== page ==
07 July 2021
Not reviewed after the date of publication
A detainee is given conditional bail to reside at his father’s address. An address he knows well, but it is not his usual abode. The condition is explained to the detainee by the custody officer at the time of bail and a patrol physically conveys them to the address.
The detainee’s legal representative has then raised a complaint that the bail was null and void as the custody officer had incorrectly recorded the fathers address, using ‘road’ instead of ‘street’ and recording the postcode incorrectly.
Is the solicitor correct due to the administrative error, clearly the detainee knew what his residency condition was, and where he was required to stay, but is the bail lawful due to this error?
When bail is granted, conditions of bail can be attached where necessary to prevent the suspect from failing to surrender, offending on bail, interfering with prosecution witnesses or otherwise obstructing the course of justice, or for his own protection. Section 3 of the Bail Act 1976 (D297 on PNLD) provides for the granting of 'unconditional' and 'conditional' bail by a court or a custody officer by virtue of section 3A (D1330 on PNLD) of this Act.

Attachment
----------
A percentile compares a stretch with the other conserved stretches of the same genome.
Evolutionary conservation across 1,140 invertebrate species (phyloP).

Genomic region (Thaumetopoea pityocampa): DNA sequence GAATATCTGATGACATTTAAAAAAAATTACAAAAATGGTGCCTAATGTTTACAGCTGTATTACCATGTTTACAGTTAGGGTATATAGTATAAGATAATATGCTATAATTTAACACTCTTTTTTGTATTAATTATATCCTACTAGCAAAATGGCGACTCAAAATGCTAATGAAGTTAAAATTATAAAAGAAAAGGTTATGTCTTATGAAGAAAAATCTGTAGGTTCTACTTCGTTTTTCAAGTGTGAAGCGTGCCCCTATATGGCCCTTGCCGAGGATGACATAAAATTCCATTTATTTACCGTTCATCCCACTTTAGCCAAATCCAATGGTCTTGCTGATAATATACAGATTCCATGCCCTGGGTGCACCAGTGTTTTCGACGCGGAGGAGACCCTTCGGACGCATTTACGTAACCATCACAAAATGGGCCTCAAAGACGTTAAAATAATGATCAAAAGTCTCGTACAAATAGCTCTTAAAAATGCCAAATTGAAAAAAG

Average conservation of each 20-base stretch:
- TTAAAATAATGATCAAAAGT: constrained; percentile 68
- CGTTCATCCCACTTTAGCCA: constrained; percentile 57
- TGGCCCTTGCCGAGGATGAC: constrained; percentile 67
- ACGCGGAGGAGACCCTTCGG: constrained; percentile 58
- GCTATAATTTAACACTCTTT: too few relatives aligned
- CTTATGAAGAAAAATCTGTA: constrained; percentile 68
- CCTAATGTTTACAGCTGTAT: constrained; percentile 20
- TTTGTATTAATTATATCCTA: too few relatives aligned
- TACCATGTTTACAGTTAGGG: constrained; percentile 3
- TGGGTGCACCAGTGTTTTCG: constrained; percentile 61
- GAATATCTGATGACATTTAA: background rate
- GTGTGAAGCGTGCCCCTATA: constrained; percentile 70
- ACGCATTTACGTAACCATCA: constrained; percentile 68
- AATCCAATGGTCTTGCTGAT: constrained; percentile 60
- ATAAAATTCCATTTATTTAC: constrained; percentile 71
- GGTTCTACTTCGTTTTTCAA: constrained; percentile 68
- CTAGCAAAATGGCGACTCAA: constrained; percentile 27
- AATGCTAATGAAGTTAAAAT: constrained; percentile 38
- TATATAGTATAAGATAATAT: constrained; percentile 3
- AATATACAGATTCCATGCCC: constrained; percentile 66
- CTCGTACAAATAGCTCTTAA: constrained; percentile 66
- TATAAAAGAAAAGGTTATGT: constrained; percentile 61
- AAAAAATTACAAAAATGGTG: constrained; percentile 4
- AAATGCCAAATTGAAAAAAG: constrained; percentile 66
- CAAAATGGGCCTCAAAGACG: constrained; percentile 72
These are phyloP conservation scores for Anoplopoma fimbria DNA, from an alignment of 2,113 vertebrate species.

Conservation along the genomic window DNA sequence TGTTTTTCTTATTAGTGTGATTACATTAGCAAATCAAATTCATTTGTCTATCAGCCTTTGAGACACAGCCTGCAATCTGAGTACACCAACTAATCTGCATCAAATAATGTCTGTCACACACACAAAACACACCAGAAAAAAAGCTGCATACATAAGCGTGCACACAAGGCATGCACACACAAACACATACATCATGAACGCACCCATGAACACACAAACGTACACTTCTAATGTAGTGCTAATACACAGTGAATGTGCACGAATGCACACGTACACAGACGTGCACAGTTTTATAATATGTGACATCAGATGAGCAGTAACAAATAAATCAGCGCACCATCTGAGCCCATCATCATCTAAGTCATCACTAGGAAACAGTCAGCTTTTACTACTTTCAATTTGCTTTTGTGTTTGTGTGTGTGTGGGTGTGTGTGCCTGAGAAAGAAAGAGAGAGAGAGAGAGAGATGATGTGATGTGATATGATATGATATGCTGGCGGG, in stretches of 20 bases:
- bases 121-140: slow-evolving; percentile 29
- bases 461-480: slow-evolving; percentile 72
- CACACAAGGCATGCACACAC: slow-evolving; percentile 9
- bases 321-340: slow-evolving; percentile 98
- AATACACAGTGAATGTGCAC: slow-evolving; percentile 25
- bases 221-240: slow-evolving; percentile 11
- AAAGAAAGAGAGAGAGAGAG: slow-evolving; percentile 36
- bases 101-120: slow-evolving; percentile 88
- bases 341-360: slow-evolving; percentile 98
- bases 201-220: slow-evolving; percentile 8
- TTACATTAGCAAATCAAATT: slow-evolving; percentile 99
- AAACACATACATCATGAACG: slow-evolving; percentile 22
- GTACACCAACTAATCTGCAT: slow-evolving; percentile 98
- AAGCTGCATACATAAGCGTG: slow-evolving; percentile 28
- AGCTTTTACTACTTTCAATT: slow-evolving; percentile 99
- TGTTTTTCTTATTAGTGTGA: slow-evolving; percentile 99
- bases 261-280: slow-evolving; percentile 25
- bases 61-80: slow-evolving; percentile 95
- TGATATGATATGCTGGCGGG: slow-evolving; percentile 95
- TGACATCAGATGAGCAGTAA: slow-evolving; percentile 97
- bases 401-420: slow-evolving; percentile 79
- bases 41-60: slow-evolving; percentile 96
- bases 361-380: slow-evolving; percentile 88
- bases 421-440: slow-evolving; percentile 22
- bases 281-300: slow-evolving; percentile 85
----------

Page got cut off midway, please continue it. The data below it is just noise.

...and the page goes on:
Where conditions are imposed in respect of bail in criminal proceedings, the legislation requires that a record of the decision is made, of which a copy can be given to the person if requested (section 5(1) of the Bail Act 1976).
The question raised is unprecedented and is not provided for in the legislation, however, it is our opinion that the record of the bail conditions should be accurate if any breach of bail conditions is to be enforceable and an administrative error, such as you describe, will have the effect of making the bail condition incorrect, but not of making the bail itself null and void.
The following options could be considered to correct the error, and which option is suitable will be fact specific to each case:
1) Section 5B of the Bail Act 1976 could be utilised which allows a prosecutor to apply to the court for conditions of bail to be varied in relation to indictable or either way offences which would allow for the error to be corrected.
2) Alternatively, consideration could be given to waiting for the suspect to answer their bail and then they could be re-bailed with new or amended conditions as authorised by the custody officer.
3) The bail date could be brought forward. Section 47(4A) of the Police and Criminal Evidence Act 1984 states that where a person has been granted bail under this Part subject to a duty to attend at a police station, a custody officer may subsequently appoint a different time, or an additional time, at which the person is to attend at the police station to answer bail. The suspect could then be re-bailed with new or amended conditions as authorised by the custody officer.
To read more legislation about this, login to the legal database.